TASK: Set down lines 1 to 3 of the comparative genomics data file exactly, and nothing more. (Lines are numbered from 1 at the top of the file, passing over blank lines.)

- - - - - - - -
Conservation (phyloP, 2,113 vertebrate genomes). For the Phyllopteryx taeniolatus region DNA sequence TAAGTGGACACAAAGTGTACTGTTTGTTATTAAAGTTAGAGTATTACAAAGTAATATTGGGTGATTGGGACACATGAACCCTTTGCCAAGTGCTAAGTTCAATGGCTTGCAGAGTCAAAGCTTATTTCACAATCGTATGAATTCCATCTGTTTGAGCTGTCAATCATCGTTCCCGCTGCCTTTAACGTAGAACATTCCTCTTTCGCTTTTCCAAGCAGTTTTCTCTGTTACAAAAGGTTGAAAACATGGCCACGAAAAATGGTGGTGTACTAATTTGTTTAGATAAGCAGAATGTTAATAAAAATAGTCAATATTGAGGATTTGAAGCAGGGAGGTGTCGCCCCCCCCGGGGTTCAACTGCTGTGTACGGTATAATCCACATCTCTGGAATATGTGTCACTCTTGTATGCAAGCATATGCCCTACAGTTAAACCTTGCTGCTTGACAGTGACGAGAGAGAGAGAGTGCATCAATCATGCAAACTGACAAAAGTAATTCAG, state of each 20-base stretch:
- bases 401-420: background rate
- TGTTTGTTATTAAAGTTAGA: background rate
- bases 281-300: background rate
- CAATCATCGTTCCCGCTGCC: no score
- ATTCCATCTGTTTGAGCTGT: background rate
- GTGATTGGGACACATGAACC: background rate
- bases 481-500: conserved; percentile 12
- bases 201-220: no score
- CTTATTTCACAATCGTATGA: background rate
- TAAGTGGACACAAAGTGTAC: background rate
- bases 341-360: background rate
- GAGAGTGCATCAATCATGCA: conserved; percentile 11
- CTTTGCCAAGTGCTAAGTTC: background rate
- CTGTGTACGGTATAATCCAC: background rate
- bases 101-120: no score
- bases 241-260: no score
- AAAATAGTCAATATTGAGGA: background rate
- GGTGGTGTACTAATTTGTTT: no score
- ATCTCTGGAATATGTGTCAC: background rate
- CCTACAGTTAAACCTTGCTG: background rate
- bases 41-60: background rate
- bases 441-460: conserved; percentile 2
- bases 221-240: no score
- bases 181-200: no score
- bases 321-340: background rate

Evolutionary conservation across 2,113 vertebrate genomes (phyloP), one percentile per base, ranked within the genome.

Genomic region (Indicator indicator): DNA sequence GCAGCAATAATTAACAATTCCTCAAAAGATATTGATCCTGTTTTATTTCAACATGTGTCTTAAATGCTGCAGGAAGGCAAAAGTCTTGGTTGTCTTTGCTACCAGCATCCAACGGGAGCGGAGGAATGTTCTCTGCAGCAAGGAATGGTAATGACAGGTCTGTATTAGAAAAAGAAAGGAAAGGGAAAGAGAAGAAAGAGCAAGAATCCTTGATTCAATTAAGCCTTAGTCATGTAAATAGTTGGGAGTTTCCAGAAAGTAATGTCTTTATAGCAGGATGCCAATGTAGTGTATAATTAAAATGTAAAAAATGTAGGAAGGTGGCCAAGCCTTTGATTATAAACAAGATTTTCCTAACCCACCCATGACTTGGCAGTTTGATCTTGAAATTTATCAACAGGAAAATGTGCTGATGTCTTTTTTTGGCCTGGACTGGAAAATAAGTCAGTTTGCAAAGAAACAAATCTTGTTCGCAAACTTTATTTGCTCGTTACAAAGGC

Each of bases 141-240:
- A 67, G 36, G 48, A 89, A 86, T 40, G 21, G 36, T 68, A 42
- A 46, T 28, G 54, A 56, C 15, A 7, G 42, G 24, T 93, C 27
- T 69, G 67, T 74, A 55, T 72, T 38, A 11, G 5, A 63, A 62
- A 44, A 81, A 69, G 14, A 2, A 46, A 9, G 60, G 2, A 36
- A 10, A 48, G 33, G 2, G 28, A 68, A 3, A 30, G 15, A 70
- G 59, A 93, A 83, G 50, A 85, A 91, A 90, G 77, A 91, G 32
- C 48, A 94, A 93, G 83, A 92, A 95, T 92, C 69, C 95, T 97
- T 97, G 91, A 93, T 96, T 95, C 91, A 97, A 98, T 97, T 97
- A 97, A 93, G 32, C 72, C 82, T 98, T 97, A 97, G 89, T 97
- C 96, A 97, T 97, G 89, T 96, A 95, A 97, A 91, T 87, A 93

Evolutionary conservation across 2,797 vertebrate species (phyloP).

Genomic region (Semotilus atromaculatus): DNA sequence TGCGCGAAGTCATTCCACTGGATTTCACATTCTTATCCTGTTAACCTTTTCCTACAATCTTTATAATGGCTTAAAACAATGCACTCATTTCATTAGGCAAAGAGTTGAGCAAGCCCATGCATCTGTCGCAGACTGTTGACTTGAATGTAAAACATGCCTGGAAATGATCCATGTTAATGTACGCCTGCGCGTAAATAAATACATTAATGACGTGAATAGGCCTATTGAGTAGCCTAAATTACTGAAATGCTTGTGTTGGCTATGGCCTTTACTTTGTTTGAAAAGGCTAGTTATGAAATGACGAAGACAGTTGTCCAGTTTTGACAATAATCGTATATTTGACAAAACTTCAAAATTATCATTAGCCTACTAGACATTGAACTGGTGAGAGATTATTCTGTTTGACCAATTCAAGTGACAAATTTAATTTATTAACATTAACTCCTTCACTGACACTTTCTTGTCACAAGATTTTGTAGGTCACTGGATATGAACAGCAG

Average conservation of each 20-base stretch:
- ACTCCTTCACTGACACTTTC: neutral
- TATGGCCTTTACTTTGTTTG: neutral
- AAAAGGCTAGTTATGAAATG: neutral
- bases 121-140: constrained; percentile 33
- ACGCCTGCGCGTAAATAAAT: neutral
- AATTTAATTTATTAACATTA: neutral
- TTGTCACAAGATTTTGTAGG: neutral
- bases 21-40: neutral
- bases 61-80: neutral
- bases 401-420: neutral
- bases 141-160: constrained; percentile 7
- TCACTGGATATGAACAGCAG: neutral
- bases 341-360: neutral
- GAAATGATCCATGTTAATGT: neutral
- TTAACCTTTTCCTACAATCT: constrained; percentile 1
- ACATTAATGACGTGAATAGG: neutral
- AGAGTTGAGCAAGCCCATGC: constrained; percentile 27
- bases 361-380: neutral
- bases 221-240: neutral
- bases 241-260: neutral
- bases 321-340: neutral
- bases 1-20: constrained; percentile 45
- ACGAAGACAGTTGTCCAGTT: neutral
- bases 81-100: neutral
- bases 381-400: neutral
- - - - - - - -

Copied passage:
Conservation (phyloP, 2,113 vertebrate genomes). For the Phyllopteryx taeniolatus region DNA sequence TAAGTGGACACAAAGTGTACTGTTTGTTATTAAAGTTAGAGTATTACAAAGTAATATTGGGTGATTGGGACACATGAACCCTTTGCCAAGTGCTAAGTTCAATGGCTTGCAGAGTCAAAGCTTATTTCACAATCGTATGAATTCCATCTGTTTGAGCTGTCAATCATCGTTCCCGCTGCCTTTAACGTAGAACATTCCTCTTTCGCTTTTCCAAGCAGTTTTCTCTGTTACAAAAGGTTGAAAACATGGCCACGAAAAATGGTGGTGTACTAATTTGTTTAGATAAGCAGAATGTTAATAAAAATAGTCAATATTGAGGATTTGAAGCAGGGAGGTGTCGCCCCCCCCGGGGTTCAACTGCTGTGTACGGTATAATCCACATCTCTGGAATATGTGTCACTCTTGTATGCAAGCATATGCCCTACAGTTAAACCTTGCTGCTTGACAGTGACGAGAGAGAGAGAGTGCATCAATCATGCAAACTGACAAAAGTAATTCAG, state of each 20-base stretch:
- bases 401-420: background rate
- TGTTTGTTATTAAAGTTAGA: background rate